Small town Indonesia in Sydney’s Taronga Zoo

Seeing bits and pieces of another country transplanted into Indonesia, such as the sculptures in Senayan Park Mall that mimic the ones at Singapore’s ION Orchard, is pretty common. But seeing the reverse is sadly too rare of an occurrence.

So you can imagine our surprise to see small-town Indonesia being represented on the shores of Sydney, Australia. As part of an immersive exhibition called Tiger Trek, the Taronga Zoo houses an exhibit modeled after the Way Kambas National Park, home of the Sumatran Tiger.

Tiger Trek exhibition in Taronga Zoo

tiger enclosure gate
The entrance is modeled after Indonesia’s traditional gates, known as Gapura
Image credit: @kz.saito

The Tiger Trek exhibition is much more than a simple tiger enclosure. When entering, visitors first hop onto a virtual flight on a freight plane model on-site, as if they’re actually flying to the national park located at the southern tip of Sumatra island.

mie ayam taronga zoo
Mie ayam vendor cart located by the entrance
Image credit: @mikikhailing

After ‘landing’, visitors then step out to a recreation of the national park’s entrance. With a tire repair/gasoline stall on one side and a mie ayam, or chicken noodle, vendor cart on the other, we’re simply amazed at the zoo’s attention to detail in designing the exhibit.

tire repair stall taronga zoo
Motorcycle tire repair/gasoline roadside stall, a common sight in Indonesia
Image credit: @ariataufik

They even went the extra mile of having the phrase tambal ban, Indonesian for tire repair, spray painted on the rubber. Even homesick Indonesian expats would be brought to tears by the sheer authenticity on display here.

tiger enclosure ranger station
Entrance to the enclosure modeled after the actual ranger station
Image credit: @kz.saito

Past the entrance is the enclosure where in addition to seeing the actual tigers, you can also learn more about the critically endangered species. In particular, the zoo highlights the tiger’s shrinking habitats due to forest fires caused by illegal palm oil plantations.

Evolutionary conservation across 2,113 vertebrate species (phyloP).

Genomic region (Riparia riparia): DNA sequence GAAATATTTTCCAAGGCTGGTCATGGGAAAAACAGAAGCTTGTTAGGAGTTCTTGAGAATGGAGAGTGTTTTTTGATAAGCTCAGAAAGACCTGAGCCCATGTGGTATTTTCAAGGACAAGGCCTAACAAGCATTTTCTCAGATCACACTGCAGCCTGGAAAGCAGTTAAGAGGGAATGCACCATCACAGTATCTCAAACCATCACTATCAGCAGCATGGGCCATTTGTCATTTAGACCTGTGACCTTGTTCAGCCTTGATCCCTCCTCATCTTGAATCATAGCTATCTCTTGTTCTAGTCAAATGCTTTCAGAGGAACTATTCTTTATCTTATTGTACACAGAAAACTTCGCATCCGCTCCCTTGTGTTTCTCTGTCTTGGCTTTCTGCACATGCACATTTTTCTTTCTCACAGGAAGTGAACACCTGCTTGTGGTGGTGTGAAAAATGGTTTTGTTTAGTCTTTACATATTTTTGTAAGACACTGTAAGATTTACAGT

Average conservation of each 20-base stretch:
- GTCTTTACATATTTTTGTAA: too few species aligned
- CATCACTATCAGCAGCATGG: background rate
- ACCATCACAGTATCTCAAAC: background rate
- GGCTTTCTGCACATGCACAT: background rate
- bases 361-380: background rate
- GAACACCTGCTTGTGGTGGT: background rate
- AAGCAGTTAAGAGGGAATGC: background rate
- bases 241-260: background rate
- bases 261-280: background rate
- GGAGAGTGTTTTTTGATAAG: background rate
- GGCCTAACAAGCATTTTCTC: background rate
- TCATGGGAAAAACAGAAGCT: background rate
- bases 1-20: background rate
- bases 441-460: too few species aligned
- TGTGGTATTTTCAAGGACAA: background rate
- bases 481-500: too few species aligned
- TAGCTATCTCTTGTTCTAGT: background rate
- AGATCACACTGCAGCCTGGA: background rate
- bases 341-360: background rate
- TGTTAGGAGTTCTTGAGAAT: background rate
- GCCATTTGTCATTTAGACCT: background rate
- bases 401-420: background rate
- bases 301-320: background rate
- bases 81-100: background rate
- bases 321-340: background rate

While the Tiger Trek exhibition has been around since 2017, it went viral recently thanks to a TikTok from @rapuncila, currently at 1.3 million views, which was then shared on Twitter by @eldidito.

Netizens praise the authenticity, joke at the missing mini-markets

While netizens are mostly effusive about the zoo’s take on small-town Indonesia, several jokingly noted that the exhibition fell short in a number of ways.

netizen mini markets taronga zoo
Image credit: @kikinderjoy

Twitter user @kikinderjoy for one bemoans the lack of Indomaret and Alfamart, two ubiquitous mini-market chains in Indonesia.

lack motor scooter taronga zoo
Image credit: @dgipul

Elsewhere, @dgipul pointed out the lack of Supra, Beat, and Mio motor scooters on the scene, the favored mode of transportation of the general Indonesian populace.

Credit where it’s due, though – the exhibition can easily be mistaken for an actual small town in Indonesia at a glance.

Small town Indonesia on the shores of Australia

While it’s great to see a mostly hidden side of Indonesia being showcased in other countries, we mustn’t overlook the condition of the Sumatran Tigers.

Illegal palm oil plantation is a major issue and we should respect the efforts of Taronga Zoo for highlighting the plight of these tigers and of Indonesian wildlife in general.

For more on Indonesia’s natural beauties, check out these stories:

Cover image adapted from @jojojulesy and @kz.saito

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